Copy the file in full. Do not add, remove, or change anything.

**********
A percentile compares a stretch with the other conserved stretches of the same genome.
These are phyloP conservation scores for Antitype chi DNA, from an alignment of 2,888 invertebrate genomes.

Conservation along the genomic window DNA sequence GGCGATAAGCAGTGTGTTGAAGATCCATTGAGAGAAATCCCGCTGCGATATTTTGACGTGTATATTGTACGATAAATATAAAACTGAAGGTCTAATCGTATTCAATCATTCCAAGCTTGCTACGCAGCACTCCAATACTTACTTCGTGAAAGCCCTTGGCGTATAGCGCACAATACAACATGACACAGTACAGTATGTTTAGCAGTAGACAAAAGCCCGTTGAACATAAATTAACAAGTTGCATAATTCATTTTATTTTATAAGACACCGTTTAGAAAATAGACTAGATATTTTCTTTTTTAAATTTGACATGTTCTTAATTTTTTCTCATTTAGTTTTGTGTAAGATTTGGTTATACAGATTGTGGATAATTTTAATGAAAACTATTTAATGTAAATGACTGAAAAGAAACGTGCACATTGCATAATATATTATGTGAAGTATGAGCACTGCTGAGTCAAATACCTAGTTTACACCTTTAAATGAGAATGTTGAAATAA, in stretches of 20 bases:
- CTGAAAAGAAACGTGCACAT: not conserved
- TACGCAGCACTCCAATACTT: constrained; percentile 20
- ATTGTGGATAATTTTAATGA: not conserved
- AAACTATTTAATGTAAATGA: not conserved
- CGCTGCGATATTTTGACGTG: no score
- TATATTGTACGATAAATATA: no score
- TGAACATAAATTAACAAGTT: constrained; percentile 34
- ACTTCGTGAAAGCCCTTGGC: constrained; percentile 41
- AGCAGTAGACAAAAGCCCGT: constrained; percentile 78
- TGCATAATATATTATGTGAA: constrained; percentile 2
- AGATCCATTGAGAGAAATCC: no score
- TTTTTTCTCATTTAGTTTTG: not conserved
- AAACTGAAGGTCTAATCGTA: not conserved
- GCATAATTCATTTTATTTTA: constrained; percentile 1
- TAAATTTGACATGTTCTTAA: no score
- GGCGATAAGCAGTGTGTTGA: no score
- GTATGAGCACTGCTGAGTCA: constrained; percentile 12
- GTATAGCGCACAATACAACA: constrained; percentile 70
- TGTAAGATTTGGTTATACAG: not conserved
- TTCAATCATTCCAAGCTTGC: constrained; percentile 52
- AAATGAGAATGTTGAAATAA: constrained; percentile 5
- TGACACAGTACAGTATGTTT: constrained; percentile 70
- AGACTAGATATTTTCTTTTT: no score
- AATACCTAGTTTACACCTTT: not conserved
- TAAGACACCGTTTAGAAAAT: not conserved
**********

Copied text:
A percentile compares a stretch with the other conserved stretches of the same genome.
These are phyloP conservation scores for Antitype chi DNA, from an alignment of 2,888 invertebrate genomes.

Conservation along the genomic window DNA sequence GGCGATAAGCAGTGTGTTGAAGATCCATTGAGAGAAATCCCGCTGCGATATTTTGACGTGTATATTGTACGATAAATATAAAACTGAAGGTCTAATCGTATTCAATCATTCCAAGCTTGCTACGCAGCACTCCAATACTTACTTCGTGAAAGCCCTTGGCGTATAGCGCACAATACAACATGACACAGTACAGTATGTTTAGCAGTAGACAAAAGCCCGTTGAACATAAATTAACAAGTTGCATAATTCATTTTATTTTATAAGACACCGTTTAGAAAATAGACTAGATATTTTCTTTTTTAAATTTGACATGTTCTTAATTTTTTCTCATTTAGTTTTGTGTAAGATTTGGTTATACAGATTGTGGATAATTTTAATGAAAACTATTTAATGTAAATGACTGAAAAGAAACGTGCACATTGCATAATATATTATGTGAAGTATGAGCACTGCTGAGTCAAATACCTAGTTTACACCTTTAAATGAGAATGTTGAAATAA, in stretches of 20 bases:
- CTGAAAAGAAACGTGCACAT: not conserved
- TACGCAGCACTCCAATACTT: constrained; percentile 20
- ATTGTGGATAATTTTAATGA: not conserved
- AAACTATTTAATGTAAATGA: not conserved
- CGCTGCGATATTTTGACGTG: no score
- TATATTGTACGATAAATATA: no score
- TGAACATAAATTAACAAGTT: constrained; percentile 34
- ACTTCGTGAAAGCCCTTGGC: constrained; percentile 41
- AGCAGTAGACAAAAGCCCGT: constrained; percentile 78
- TGCATAATATATTATGTGAA: constrained; percentile 2
- AGATCCATTGAGAGAAATCC: no score
- TTTTTTCTCATTTAGTTTTG: not conserved
- AAACTGAAGGTCTAATCGTA: not conserved
- GCATAATTCATTTTATTTTA: constrained; percentile 1
- TAAATTTGACATGTTCTTAA: no score
- GGCGATAAGCAGTGTGTTGA: no score
- GTATGAGCACTGCTGAGTCA: constrained; percentile 12
- GTATAGCGCACAATACAACA: constrained; percentile 70
- TGTAAGATTTGGTTATACAG: not conserved
- TTCAATCATTCCAAGCTTGC: constrained; percentile 52
- AAATGAGAATGTTGAAATAA: constrained; percentile 5
- TGACACAGTACAGTATGTTT: constrained; percentile 70
- AGACTAGATATTTTCTTTTT: no score
- AATACCTAGTTTACACCTTT: not conserved
- TAAGACACCGTTTAGAAAAT: not conserved